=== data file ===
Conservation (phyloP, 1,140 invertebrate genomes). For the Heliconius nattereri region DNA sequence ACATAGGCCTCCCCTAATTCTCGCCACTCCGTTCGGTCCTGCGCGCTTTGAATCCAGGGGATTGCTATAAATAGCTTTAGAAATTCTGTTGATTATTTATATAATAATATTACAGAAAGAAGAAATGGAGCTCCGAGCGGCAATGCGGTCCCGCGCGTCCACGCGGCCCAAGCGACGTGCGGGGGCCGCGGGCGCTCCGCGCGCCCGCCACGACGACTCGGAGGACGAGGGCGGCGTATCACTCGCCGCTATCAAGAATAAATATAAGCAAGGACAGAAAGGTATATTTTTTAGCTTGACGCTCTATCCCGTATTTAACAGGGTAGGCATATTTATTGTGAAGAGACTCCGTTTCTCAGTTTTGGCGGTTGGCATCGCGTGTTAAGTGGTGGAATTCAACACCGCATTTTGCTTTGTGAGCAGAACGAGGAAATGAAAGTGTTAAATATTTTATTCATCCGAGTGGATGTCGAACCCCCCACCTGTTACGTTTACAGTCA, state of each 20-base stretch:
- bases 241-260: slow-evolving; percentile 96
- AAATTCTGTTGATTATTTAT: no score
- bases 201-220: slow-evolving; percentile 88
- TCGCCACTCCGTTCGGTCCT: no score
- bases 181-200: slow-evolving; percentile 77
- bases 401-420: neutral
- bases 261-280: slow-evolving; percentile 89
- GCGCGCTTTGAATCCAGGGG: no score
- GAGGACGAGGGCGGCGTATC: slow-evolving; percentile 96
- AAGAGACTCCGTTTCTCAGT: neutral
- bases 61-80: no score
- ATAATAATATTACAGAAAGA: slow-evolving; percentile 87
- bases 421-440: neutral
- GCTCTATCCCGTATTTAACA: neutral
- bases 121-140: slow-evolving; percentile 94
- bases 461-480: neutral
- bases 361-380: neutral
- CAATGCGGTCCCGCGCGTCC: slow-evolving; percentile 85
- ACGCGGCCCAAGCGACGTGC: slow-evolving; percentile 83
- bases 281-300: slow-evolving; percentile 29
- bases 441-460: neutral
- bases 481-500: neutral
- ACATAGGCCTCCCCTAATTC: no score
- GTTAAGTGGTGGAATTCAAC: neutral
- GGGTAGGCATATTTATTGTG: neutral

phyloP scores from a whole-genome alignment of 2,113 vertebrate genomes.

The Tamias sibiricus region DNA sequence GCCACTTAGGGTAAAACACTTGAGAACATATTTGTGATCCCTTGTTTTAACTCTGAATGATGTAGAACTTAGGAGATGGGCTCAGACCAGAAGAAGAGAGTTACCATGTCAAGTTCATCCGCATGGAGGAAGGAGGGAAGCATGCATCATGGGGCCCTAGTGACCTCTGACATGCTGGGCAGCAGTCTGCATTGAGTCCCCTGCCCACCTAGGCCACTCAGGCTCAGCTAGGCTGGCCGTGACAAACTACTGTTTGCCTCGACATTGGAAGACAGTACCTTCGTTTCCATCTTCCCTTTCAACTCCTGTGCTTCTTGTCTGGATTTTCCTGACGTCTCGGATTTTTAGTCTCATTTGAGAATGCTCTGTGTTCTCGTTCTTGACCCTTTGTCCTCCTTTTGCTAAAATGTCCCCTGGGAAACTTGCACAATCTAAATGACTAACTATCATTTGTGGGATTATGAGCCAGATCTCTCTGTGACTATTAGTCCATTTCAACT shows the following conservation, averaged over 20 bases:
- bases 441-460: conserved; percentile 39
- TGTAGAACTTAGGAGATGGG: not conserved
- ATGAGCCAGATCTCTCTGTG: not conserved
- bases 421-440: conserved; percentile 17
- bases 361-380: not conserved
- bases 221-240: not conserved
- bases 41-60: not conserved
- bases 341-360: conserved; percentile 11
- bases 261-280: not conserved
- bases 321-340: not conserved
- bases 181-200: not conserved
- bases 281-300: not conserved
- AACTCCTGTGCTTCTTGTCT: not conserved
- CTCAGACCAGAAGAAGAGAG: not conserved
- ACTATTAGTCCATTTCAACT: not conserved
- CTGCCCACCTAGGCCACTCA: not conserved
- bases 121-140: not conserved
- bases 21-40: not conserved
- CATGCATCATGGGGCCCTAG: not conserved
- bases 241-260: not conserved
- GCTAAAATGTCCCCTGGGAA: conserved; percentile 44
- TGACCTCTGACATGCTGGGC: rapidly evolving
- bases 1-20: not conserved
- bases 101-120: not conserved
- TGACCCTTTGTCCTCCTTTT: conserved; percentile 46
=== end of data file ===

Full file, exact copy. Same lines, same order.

Conservation (phyloP, 1,140 invertebrate genomes). For the Heliconius nattereri region DNA sequence ACATAGGCCTCCCCTAATTCTCGCCACTCCGTTCGGTCCTGCGCGCTTTGAATCCAGGGGATTGCTATAAATAGCTTTAGAAATTCTGTTGATTATTTATATAATAATATTACAGAAAGAAGAAATGGAGCTCCGAGCGGCAATGCGGTCCCGCGCGTCCACGCGGCCCAAGCGACGTGCGGGGGCCGCGGGCGCTCCGCGCGCCCGCCACGACGACTCGGAGGACGAGGGCGGCGTATCACTCGCCGCTATCAAGAATAAATATAAGCAAGGACAGAAAGGTATATTTTTTAGCTTGACGCTCTATCCCGTATTTAACAGGGTAGGCATATTTATTGTGAAGAGACTCCGTTTCTCAGTTTTGGCGGTTGGCATCGCGTGTTAAGTGGTGGAATTCAACACCGCATTTTGCTTTGTGAGCAGAACGAGGAAATGAAAGTGTTAAATATTTTATTCATCCGAGTGGATGTCGAACCCCCCACCTGTTACGTTTACAGTCA, state of each 20-base stretch:
- bases 241-260: slow-evolving; percentile 96
- AAATTCTGTTGATTATTTAT: no score
- bases 201-220: slow-evolving; percentile 88
- TCGCCACTCCGTTCGGTCCT: no score
- bases 181-200: slow-evolving; percentile 77
- bases 401-420: neutral
- bases 261-280: slow-evolving; percentile 89
- GCGCGCTTTGAATCCAGGGG: no score
- GAGGACGAGGGCGGCGTATC: slow-evolving; percentile 96
- AAGAGACTCCGTTTCTCAGT: neutral
- bases 61-80: no score
- ATAATAATATTACAGAAAGA: slow-evolving; percentile 87
- bases 421-440: neutral
- GCTCTATCCCGTATTTAACA: neutral
- bases 121-140: slow-evolving; percentile 94
- bases 461-480: neutral
- bases 361-380: neutral
- CAATGCGGTCCCGCGCGTCC: slow-evolving; percentile 85
- ACGCGGCCCAAGCGACGTGC: slow-evolving; percentile 83
- bases 281-300: slow-evolving; percentile 29
- bases 441-460: neutral
- bases 481-500: neutral
- ACATAGGCCTCCCCTAATTC: no score
- GTTAAGTGGTGGAATTCAAC: neutral
- GGGTAGGCATATTTATTGTG: neutral

phyloP scores from a whole-genome alignment of 2,113 vertebrate genomes.

The Tamias sibiricus region DNA sequence GCCACTTAGGGTAAAACACTTGAGAACATATTTGTGATCCCTTGTTTTAACTCTGAATGATGTAGAACTTAGGAGATGGGCTCAGACCAGAAGAAGAGAGTTACCATGTCAAGTTCATCCGCATGGAGGAAGGAGGGAAGCATGCATCATGGGGCCCTAGTGACCTCTGACATGCTGGGCAGCAGTCTGCATTGAGTCCCCTGCCCACCTAGGCCACTCAGGCTCAGCTAGGCTGGCCGTGACAAACTACTGTTTGCCTCGACATTGGAAGACAGTACCTTCGTTTCCATCTTCCCTTTCAACTCCTGTGCTTCTTGTCTGGATTTTCCTGACGTCTCGGATTTTTAGTCTCATTTGAGAATGCTCTGTGTTCTCGTTCTTGACCCTTTGTCCTCCTTTTGCTAAAATGTCCCCTGGGAAACTTGCACAATCTAAATGACTAACTATCATTTGTGGGATTATGAGCCAGATCTCTCTGTGACTATTAGTCCATTTCAACT shows the following conservation, averaged over 20 bases:
- bases 441-460: conserved; percentile 39
- TGTAGAACTTAGGAGATGGG: not conserved
- ATGAGCCAGATCTCTCTGTG: not conserved
- bases 421-440: conserved; percentile 17
- bases 361-380: not conserved
- bases 221-240: not conserved
- bases 41-60: not conserved
- bases 341-360: conserved; percentile 11
- bases 261-280: not conserved
- bases 321-340: not conserved
- bases 181-200: not conserved
- bases 281-300: not conserved
- AACTCCTGTGCTTCTTGTCT: not conserved
- CTCAGACCAGAAGAAGAGAG: not conserved
- ACTATTAGTCCATTTCAACT: not conserved
- CTGCCCACCTAGGCCACTCA: not conserved
- bases 121-140: not conserved
- bases 21-40: not conserved
- CATGCATCATGGGGCCCTAG: not conserved
- bases 241-260: not conserved
- GCTAAAATGTCCCCTGGGAA: conserved; percentile 44
- TGACCTCTGACATGCTGGGC: rapidly evolving
- bases 1-20: not conserved
- bases 101-120: not conserved
- TGACCCTTTGTCCTCCTTTT: conserved; percentile 46